# Why does the thrust limit page display the thrust in percentage (« % ») and not in pound-force?

When the pilot sets the takeoff engines thrust on the Flight Management thrust limit page that displays on the CDU (or MCDU) interface, the selection will finally show as a percentage.

The direct consequence of this is that, « at first sight », the pilot does not know the exact thrust that the engines will develop in pounds-force.

Considering that all operators do not necessarily choose the same rating for a similar combination of aircraft-engine, does it mean the same percentage of takeoff thrust might provide different thrusts according to the operator?

## 1 Answer

Does it mean the same percentage of takeoff thrust might provide different thrusts according to the operator?

Not just per operator, it is different per engine installation in one fleet. That's why calculations are done according to each airframe's AFM. And as the engine ages, its thrust decreases* (and fuel consumption increases), and this is reflected in the calculations. (The fuel flow (and drag) offsets are based on data from previous flights, and are presented to the pilots as corrections/biases to input.)

The selection will finally show as a percentage.

The final selection will be percent N1, EPR, or for the latest planes (A350 and 787 with R-R engines) as an actual available thrust percentage. So it depends on the plane/engine/technology.

As to why, because lbf or kN mean nothing at first glance.

1. The calculations are very complex to do by hand.
2. Density altitude would make a correct number feel incorrect. In other words, 95% N1 (for example) is a different thrust force at SL at 15°C from at 5,000' MSL at 35°C.

The number simply shows without guesswork or confusion** how much of the available thrust will be used. And it makes the AFM (or EFB) easier to present/use.

* As an example, a heavily used fan will not be in a good condition, so two similar fans (but different ages) running at the same rotation (N1 percentage) won't deliver the same force. (The same for the conditions of the rest of the stages and combustor.)

** Plus, the engine controllers have no way of measuring force, this is another reason why the selected level during flight prep must match the engine instrumentations, otherwise the crew can't verify the takeoff thrust that's been preset, has been achieved.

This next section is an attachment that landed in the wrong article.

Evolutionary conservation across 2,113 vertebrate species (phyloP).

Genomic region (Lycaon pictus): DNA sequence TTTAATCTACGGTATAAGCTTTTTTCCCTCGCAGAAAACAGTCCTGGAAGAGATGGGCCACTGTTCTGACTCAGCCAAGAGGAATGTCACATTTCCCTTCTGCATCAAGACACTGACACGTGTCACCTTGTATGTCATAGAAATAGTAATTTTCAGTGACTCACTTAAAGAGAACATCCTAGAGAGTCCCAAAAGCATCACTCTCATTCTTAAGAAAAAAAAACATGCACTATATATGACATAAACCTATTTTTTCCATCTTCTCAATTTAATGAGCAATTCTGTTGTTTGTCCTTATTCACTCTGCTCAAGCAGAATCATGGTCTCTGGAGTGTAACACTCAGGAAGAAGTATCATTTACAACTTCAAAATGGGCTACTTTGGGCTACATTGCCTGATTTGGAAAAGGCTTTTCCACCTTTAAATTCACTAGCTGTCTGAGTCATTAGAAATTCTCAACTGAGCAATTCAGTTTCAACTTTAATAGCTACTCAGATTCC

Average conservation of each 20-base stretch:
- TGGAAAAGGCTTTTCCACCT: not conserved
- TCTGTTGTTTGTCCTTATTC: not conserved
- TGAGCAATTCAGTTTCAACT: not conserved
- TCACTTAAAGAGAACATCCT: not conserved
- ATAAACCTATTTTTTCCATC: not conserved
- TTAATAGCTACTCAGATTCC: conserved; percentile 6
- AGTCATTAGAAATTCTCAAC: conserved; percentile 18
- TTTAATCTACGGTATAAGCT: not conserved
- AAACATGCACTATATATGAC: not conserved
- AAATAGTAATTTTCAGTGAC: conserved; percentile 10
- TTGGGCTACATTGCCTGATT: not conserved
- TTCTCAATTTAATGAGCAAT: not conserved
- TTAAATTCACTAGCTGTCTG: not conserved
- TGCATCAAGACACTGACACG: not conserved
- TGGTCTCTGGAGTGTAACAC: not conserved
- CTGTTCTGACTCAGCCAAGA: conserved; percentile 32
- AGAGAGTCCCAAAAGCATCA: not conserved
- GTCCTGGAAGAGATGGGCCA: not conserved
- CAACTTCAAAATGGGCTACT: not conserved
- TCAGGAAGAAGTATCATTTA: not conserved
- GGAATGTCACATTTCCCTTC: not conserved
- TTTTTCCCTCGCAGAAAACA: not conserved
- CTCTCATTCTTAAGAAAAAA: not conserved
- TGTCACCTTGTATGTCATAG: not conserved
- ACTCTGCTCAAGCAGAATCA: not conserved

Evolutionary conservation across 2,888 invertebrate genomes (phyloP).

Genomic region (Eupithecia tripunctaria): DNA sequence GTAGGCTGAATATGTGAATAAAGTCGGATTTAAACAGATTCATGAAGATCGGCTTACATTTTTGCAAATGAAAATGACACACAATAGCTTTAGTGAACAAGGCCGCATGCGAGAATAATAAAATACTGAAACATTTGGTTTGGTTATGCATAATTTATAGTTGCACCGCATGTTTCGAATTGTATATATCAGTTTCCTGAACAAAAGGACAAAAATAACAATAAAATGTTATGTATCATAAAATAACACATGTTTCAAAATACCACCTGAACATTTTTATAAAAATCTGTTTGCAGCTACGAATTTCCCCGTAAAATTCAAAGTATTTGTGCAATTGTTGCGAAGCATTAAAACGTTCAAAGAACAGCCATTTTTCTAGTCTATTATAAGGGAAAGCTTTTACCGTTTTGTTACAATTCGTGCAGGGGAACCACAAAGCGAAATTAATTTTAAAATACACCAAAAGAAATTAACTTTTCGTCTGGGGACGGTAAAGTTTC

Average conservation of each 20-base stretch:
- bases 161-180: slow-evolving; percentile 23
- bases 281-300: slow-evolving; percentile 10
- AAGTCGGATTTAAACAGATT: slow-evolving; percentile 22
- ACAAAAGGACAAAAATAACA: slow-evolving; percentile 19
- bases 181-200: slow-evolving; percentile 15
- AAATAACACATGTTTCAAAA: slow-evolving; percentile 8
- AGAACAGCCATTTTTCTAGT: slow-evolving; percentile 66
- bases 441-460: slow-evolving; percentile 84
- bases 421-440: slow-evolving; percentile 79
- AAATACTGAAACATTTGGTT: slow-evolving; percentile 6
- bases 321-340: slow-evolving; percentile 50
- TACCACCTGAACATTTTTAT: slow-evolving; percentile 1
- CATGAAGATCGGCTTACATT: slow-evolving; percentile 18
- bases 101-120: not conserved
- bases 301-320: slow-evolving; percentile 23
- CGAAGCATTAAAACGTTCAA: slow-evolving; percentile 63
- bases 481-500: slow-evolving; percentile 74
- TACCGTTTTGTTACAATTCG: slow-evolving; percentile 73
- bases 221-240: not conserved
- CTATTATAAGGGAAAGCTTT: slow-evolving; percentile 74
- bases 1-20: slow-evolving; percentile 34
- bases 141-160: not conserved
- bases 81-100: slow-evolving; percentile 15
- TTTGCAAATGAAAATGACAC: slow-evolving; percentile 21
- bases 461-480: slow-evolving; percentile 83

• Thank you for answering. I understand well your answer, however for the same computed thrust %, the engines(and more particularly for a twin engines aircraft) will produce at takeoff the same thrust even though of different age while their fuel consumption will be different. So what I mean is that the computed thrust% will depend very little on the corrections biaises, while the predictive fuel consumption is effectively directly related. Commented Jun 6, 2019 at 20:40
• I am using two comments because I lack space. So thank you for answering. The second part of my question is more general, for instance considering a specific terrain, a specific aircraft, a given takeoff weight, why not entering in the thrust limit page a thrust in thousands pounds-force since finally what is needed is a FORCE. How this force for a given altitude is translated in % would be the FMS job to calculate. Commented Jun 6, 2019 at 20:51
• You're welcome @user40476, I've responded to both comments by adding footnotes, let me know if something is still unclear.
– user14897
Commented Jun 6, 2019 at 21:07
• Percentage gives a good indication of the performance capability and margin the aircraft has on that specific takeoff; provided the forces have been calculated in the background according to regulations, the margin available to the crew might be more important to them in the takeoff preparation (I know I’d be more interested in knowing whether on firewalling I could expect “much more oomph” or “no more oomph” rather than what that oomph is in force units, because converting the latter to an expected additional climb gradient is outside of what I can safely do during takeoff preparation). Commented Jun 7, 2019 at 6:49